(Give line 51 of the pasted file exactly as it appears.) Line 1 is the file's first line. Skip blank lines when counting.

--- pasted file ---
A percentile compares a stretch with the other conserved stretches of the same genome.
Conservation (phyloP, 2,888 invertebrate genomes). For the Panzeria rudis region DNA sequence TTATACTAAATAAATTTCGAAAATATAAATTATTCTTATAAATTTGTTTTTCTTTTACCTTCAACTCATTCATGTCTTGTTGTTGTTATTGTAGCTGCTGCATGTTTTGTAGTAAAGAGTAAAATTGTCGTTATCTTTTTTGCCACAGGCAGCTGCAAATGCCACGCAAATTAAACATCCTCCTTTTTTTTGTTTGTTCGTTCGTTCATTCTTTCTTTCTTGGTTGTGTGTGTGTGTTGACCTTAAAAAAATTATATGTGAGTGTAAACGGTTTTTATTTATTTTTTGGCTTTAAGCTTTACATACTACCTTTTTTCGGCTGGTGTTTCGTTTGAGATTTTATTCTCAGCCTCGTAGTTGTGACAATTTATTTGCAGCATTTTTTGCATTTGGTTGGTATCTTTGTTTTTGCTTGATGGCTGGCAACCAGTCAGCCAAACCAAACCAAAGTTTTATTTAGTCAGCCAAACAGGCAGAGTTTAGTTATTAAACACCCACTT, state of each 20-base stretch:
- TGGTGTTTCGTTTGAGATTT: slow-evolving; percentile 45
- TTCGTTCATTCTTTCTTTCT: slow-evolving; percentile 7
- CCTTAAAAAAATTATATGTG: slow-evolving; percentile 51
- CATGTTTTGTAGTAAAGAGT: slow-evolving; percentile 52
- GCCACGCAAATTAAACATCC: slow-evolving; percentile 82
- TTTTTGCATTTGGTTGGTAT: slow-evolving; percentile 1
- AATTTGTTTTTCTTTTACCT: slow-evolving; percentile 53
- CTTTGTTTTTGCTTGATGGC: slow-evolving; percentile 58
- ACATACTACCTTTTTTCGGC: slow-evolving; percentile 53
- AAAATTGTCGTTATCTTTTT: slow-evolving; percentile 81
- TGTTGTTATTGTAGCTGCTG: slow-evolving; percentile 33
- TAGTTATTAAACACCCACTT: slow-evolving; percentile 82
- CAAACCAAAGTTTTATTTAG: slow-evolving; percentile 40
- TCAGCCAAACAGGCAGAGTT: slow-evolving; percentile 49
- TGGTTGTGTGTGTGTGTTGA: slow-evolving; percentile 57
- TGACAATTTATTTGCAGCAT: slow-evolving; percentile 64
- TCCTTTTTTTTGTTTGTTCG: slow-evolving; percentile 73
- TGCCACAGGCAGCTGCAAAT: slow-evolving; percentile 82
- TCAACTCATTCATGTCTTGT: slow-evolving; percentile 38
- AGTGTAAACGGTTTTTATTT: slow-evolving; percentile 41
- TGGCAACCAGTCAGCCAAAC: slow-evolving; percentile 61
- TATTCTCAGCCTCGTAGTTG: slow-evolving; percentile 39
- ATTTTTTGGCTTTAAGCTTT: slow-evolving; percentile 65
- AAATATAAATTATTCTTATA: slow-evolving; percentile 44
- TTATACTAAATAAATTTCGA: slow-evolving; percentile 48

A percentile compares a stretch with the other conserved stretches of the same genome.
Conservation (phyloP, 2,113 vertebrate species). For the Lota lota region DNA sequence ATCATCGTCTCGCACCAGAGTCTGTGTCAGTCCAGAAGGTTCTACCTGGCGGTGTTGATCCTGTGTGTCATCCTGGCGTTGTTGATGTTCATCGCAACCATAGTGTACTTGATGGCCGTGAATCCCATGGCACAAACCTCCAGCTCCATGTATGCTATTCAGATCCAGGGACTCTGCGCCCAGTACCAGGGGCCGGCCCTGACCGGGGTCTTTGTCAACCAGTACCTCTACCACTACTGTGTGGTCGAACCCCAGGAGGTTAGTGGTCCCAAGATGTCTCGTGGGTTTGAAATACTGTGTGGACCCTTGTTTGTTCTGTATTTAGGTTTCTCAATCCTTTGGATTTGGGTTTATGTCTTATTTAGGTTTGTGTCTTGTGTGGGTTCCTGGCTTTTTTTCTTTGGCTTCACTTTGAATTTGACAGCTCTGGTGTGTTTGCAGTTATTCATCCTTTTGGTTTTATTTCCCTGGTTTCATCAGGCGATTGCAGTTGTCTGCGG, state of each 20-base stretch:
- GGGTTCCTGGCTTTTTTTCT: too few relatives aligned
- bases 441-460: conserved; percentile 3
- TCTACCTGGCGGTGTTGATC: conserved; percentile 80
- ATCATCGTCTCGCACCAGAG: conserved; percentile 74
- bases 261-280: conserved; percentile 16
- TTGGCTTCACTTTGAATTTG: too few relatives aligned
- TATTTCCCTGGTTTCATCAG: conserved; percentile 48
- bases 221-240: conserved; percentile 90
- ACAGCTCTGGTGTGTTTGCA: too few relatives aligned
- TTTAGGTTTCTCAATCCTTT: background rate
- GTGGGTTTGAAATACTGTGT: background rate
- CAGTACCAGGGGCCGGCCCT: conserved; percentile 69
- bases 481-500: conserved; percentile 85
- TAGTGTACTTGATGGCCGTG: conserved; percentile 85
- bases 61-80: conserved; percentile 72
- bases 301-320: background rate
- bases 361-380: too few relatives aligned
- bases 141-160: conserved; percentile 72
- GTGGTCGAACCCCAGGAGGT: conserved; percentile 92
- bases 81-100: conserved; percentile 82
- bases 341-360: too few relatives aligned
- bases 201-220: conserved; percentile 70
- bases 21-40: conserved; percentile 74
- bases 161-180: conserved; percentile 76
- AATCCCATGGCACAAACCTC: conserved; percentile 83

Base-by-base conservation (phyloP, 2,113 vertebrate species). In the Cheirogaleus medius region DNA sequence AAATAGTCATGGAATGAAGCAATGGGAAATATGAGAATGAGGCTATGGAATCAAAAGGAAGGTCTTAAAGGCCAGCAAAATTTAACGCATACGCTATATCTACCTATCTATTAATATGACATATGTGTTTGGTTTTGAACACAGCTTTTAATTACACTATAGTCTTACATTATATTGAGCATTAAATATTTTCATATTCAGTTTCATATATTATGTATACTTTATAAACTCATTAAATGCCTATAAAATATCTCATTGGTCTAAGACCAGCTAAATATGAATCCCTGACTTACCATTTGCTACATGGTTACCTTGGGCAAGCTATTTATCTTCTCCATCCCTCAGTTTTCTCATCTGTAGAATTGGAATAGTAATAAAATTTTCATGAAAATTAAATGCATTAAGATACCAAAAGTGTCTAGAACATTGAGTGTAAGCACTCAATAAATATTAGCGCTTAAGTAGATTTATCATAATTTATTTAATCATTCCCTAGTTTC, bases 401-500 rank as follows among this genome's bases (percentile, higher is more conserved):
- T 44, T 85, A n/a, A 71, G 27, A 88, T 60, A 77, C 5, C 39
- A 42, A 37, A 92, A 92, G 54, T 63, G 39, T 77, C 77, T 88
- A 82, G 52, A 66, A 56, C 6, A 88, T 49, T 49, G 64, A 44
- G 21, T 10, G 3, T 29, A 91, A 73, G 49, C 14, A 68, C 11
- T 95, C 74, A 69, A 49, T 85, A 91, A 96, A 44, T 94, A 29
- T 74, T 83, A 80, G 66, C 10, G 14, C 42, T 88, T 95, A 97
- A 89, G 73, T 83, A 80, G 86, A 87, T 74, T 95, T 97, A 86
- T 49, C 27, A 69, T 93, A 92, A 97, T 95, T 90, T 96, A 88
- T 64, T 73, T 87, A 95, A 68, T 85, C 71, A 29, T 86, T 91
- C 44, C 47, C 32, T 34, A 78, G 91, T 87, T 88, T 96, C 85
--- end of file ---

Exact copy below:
- bases 201-220: conserved; percentile 70